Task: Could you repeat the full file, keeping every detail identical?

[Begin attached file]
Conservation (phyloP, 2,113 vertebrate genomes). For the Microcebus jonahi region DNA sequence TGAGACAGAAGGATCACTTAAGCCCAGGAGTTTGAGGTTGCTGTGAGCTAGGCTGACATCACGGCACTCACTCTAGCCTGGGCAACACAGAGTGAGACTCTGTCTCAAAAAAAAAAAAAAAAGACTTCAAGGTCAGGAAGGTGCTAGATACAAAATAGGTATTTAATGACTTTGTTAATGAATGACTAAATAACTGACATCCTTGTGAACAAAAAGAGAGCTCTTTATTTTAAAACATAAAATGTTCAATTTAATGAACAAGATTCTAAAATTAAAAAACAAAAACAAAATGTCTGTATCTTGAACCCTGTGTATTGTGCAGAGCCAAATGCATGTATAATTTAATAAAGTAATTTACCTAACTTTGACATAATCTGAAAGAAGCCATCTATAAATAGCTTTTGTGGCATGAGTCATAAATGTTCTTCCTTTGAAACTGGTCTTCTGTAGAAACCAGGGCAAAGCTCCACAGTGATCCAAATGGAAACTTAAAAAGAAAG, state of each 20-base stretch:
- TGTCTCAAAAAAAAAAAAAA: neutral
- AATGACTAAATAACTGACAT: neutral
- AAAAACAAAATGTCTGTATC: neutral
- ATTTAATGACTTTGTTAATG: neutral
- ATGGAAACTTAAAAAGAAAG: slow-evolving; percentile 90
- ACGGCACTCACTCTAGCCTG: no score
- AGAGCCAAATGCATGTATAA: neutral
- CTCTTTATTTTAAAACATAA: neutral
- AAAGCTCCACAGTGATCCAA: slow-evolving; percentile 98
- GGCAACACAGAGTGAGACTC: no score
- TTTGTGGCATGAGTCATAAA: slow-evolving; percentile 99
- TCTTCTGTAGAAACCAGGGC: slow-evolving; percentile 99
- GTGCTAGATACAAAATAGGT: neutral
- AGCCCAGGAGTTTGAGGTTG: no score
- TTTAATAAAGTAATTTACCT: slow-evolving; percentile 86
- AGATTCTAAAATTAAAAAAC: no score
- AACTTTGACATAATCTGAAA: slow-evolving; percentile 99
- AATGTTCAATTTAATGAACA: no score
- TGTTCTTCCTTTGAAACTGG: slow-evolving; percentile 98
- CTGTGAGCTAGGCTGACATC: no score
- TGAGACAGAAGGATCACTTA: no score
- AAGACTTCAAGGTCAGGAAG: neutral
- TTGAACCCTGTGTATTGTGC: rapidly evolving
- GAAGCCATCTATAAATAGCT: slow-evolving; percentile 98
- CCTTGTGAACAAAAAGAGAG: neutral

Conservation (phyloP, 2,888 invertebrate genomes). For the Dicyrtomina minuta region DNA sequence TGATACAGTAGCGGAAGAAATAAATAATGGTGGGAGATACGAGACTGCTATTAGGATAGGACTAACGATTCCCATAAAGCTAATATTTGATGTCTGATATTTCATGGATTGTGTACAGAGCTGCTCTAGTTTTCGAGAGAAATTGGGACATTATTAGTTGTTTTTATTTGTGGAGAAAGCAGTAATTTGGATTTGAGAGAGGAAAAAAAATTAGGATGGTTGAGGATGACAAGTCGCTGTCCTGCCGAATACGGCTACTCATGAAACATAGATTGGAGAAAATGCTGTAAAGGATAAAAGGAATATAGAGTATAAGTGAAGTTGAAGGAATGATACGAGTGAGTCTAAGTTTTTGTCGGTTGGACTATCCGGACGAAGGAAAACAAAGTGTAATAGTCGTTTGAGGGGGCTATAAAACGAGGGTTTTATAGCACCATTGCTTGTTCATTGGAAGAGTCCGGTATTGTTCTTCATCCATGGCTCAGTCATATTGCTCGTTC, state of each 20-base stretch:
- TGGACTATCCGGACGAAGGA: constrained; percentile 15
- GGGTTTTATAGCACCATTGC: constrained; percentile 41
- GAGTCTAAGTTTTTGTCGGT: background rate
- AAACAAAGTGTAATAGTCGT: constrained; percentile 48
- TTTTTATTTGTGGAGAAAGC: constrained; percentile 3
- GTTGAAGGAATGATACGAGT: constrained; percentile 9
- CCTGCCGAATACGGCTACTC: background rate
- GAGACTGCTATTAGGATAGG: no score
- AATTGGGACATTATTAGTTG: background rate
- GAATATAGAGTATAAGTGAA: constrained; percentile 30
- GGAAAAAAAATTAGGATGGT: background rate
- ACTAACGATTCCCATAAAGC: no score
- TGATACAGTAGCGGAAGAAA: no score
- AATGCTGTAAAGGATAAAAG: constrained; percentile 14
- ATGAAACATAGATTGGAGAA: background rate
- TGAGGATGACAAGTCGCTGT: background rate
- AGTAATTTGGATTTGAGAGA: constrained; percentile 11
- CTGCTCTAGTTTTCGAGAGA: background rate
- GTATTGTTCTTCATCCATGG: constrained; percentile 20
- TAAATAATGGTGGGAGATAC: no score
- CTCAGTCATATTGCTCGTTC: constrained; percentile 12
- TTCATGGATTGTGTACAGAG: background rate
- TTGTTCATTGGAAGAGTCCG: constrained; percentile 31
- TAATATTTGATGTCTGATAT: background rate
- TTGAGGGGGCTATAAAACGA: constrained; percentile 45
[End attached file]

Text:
Conservation (phyloP, 2,113 vertebrate genomes). For the Microcebus jonahi region DNA sequence TGAGACAGAAGGATCACTTAAGCCCAGGAGTTTGAGGTTGCTGTGAGCTAGGCTGACATCACGGCACTCACTCTAGCCTGGGCAACACAGAGTGAGACTCTGTCTCAAAAAAAAAAAAAAAAGACTTCAAGGTCAGGAAGGTGCTAGATACAAAATAGGTATTTAATGACTTTGTTAATGAATGACTAAATAACTGACATCCTTGTGAACAAAAAGAGAGCTCTTTATTTTAAAACATAAAATGTTCAATTTAATGAACAAGATTCTAAAATTAAAAAACAAAAACAAAATGTCTGTATCTTGAACCCTGTGTATTGTGCAGAGCCAAATGCATGTATAATTTAATAAAGTAATTTACCTAACTTTGACATAATCTGAAAGAAGCCATCTATAAATAGCTTTTGTGGCATGAGTCATAAATGTTCTTCCTTTGAAACTGGTCTTCTGTAGAAACCAGGGCAAAGCTCCACAGTGATCCAAATGGAAACTTAAAAAGAAAG, state of each 20-base stretch:
- TGTCTCAAAAAAAAAAAAAA: neutral
- AATGACTAAATAACTGACAT: neutral
- AAAAACAAAATGTCTGTATC: neutral
- ATTTAATGACTTTGTTAATG: neutral
- ATGGAAACTTAAAAAGAAAG: slow-evolving; percentile 90
- ACGGCACTCACTCTAGCCTG: no score
- AGAGCCAAATGCATGTATAA: neutral
- CTCTTTATTTTAAAACATAA: neutral
- AAAGCTCCACAGTGATCCAA: slow-evolving; percentile 98
- GGCAACACAGAGTGAGACTC: no score
- TTTGTGGCATGAGTCATAAA: slow-evolving; percentile 99
- TCTTCTGTAGAAACCAGGGC: slow-evolving; percentile 99
- GTGCTAGATACAAAATAGGT: neutral
- AGCCCAGGAGTTTGAGGTTG: no score
- TTTAATAAAGTAATTTACCT: slow-evolving; percentile 86
- AGATTCTAAAATTAAAAAAC: no score
- AACTTTGACATAATCTGAAA: slow-evolving; percentile 99
- AATGTTCAATTTAATGAACA: no score
- TGTTCTTCCTTTGAAACTGG: slow-evolving; percentile 98
- CTGTGAGCTAGGCTGACATC: no score
- TGAGACAGAAGGATCACTTA: no score
- AAGACTTCAAGGTCAGGAAG: neutral
- TTGAACCCTGTGTATTGTGC: rapidly evolving
- GAAGCCATCTATAAATAGCT: slow-evolving; percentile 98
- CCTTGTGAACAAAAAGAGAG: neutral

Conservation (phyloP, 2,888 invertebrate genomes). For the Dicyrtomina minuta region DNA sequence TGATACAGTAGCGGAAGAAATAAATAATGGTGGGAGATACGAGACTGCTATTAGGATAGGACTAACGATTCCCATAAAGCTAATATTTGATGTCTGATATTTCATGGATTGTGTACAGAGCTGCTCTAGTTTTCGAGAGAAATTGGGACATTATTAGTTGTTTTTATTTGTGGAGAAAGCAGTAATTTGGATTTGAGAGAGGAAAAAAAATTAGGATGGTTGAGGATGACAAGTCGCTGTCCTGCCGAATACGGCTACTCATGAAACATAGATTGGAGAAAATGCTGTAAAGGATAAAAGGAATATAGAGTATAAGTGAAGTTGAAGGAATGATACGAGTGAGTCTAAGTTTTTGTCGGTTGGACTATCCGGACGAAGGAAAACAAAGTGTAATAGTCGTTTGAGGGGGCTATAAAACGAGGGTTTTATAGCACCATTGCTTGTTCATTGGAAGAGTCCGGTATTGTTCTTCATCCATGGCTCAGTCATATTGCTCGTTC, state of each 20-base stretch:
- TGGACTATCCGGACGAAGGA: constrained; percentile 15
- GGGTTTTATAGCACCATTGC: constrained; percentile 41
- GAGTCTAAGTTTTTGTCGGT: background rate
- AAACAAAGTGTAATAGTCGT: constrained; percentile 48
- TTTTTATTTGTGGAGAAAGC: constrained; percentile 3
- GTTGAAGGAATGATACGAGT: constrained; percentile 9
- CCTGCCGAATACGGCTACTC: background rate
- GAGACTGCTATTAGGATAGG: no score
- AATTGGGACATTATTAGTTG: background rate
- GAATATAGAGTATAAGTGAA: constrained; percentile 30
- GGAAAAAAAATTAGGATGGT: background rate
- ACTAACGATTCCCATAAAGC: no score
- TGATACAGTAGCGGAAGAAA: no score
- AATGCTGTAAAGGATAAAAG: constrained; percentile 14
- ATGAAACATAGATTGGAGAA: background rate
- TGAGGATGACAAGTCGCTGT: background rate
- AGTAATTTGGATTTGAGAGA: constrained; percentile 11
- CTGCTCTAGTTTTCGAGAGA: background rate
- GTATTGTTCTTCATCCATGG: constrained; percentile 20
- TAAATAATGGTGGGAGATAC: no score
- CTCAGTCATATTGCTCGTTC: constrained; percentile 12
- TTCATGGATTGTGTACAGAG: background rate
- TTGTTCATTGGAAGAGTCCG: constrained; percentile 31
- TAATATTTGATGTCTGATAT: background rate
- TTGAGGGGGCTATAAAACGA: constrained; percentile 45